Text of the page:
This article was originally posted on September 19th, 2009 and has now been revised to use BGB instead no$gmb as a debugger. However, the things described here are mostly irrelevant now, because the standard method of installing a backlight these days is with a biversion, i.e. a hardware inversion. It may still be interesting for educational purposes.
Yesterday Three years ago axolotl asked on 8bc whether it is possible to invert the monochrome palette in LSDj, for use with backlit screens with an inverted polarizing foil. And it’s very much possible to do, and it’s even possible to modify an existing ROM image. So, I’ll show you how I did it using a copy of the LSDj ROM, BGB, and optionally a hex editor. I’m using XVI32, but any hex editor would do.
The palette value is change by a hardware register, which is a place in memory that a Gameboy program can be write to, to change things. So I look it up in the Pan Docs, which is a manual to the Gameboy hardware. Let’s look in the section LCD Monochrome Palettes. There we see that the address is $ff47 in hexadecimal and how the value is constructed.
For this tutorial, right click the BGB window and choose options (or press F11), go to system and choose the Gameboy option. This will run the ROM in DMG mode, which is needed to find where the palette change happens. Open the ROM image, press esc to go to the debugger and open Debug>Access breakpoints and enter FF47 and make sure “on write” is checked. This tells the BGB to track any writes to that address so we can find the place where the palette is initialized and change it.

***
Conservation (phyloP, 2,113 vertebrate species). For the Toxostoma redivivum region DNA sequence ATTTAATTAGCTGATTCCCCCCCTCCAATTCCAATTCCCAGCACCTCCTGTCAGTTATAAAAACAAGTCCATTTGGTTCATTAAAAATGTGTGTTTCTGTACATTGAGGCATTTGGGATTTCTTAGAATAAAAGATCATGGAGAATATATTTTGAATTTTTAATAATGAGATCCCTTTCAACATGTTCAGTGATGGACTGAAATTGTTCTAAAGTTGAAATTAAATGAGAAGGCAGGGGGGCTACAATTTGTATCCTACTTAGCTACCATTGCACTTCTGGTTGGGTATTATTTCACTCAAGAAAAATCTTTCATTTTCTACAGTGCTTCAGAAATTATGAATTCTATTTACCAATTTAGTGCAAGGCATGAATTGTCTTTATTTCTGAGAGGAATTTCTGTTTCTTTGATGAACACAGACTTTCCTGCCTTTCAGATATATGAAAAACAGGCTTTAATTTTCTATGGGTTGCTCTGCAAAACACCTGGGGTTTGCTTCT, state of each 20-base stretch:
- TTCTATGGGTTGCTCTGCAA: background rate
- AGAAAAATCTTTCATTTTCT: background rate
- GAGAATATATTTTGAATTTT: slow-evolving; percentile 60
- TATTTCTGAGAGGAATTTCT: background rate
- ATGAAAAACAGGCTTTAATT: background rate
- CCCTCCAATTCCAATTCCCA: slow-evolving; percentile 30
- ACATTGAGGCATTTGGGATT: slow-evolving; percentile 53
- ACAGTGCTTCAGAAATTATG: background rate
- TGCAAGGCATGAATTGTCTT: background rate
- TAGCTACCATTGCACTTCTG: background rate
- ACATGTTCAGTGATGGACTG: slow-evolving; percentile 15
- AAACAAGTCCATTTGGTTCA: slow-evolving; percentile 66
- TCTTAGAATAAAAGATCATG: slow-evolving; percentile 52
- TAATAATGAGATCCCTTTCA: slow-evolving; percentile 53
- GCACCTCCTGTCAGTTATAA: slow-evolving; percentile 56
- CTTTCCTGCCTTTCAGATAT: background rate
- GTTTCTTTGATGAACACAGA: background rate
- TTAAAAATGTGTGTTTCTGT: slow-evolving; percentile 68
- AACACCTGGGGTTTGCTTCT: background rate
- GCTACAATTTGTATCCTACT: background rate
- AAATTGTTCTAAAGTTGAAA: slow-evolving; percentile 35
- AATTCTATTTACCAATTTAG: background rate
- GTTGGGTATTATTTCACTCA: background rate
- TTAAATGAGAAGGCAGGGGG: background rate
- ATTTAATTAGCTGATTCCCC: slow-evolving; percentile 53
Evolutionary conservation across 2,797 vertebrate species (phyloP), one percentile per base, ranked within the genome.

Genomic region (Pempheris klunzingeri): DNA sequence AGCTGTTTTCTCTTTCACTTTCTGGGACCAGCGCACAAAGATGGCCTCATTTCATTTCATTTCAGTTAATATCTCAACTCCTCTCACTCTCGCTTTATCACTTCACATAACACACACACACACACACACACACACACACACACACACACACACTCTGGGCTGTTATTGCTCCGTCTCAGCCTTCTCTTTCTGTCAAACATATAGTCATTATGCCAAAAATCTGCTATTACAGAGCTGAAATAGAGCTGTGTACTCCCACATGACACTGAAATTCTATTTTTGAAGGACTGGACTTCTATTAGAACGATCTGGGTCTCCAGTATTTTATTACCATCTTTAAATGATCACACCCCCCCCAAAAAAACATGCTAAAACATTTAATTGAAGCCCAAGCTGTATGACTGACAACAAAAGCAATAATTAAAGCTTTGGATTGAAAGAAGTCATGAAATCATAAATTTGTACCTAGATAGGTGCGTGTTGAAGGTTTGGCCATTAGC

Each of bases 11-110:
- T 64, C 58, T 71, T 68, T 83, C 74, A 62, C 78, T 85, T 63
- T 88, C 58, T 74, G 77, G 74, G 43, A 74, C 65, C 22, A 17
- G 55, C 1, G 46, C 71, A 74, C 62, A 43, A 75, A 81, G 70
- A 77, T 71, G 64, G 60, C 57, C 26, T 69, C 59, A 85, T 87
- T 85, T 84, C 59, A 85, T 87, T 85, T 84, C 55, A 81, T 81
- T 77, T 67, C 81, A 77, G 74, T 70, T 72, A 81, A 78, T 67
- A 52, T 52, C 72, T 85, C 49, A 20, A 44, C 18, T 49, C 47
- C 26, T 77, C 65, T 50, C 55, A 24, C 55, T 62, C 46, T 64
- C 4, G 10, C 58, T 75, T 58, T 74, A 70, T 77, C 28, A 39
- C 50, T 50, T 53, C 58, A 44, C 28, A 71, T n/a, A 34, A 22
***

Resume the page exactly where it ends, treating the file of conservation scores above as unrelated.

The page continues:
Click ok and press F9 to begin execution. (Or reset the emulator)
BGB stops and show a bunch of machine instructions. The interesting part is the instructions at 019C and 019E. The instruction at 019C takes the hexadecimal value $E4, stores it in the CPU register A then writes it to the hardware register $FF47. This is the code we’re looking for. The value $E4 is the standard palette. Go back to pan docs and check again how the value is constructed.
Then let’s split the value into its individual colours.
$E4 = 11 10 01 00
11 is the lightest palette value and 00 is the darkest. Since want to invert the palette we’ll reverse the order.
00 01 10 11 = $1B
Great. You may now right click the line at 019C, choose modify code and enter ld a,1B. The line that said ld a,E4 should now say ld a,1B. Choose run, reset to confirm that the palette is inverted and that LSDj doesn’t crash or anything. You may now go to file, save ROM as and save the file anywhere you want, preferably with a new file name.
Alternatively, you can use a hex editor to edit this value. This part of the tutorial was left unchanged from the first version, because no$gmb can’t save changes made to a ROM and thus needed a hex editor to modify the file.
Open the hex editor and replace the $E4 at position 019D with the value $1B. This address will vary depending on LSDj version.
Lastly, open the ROM in an emulator to confirm that the modification worked.
Enjoy the inverted palette.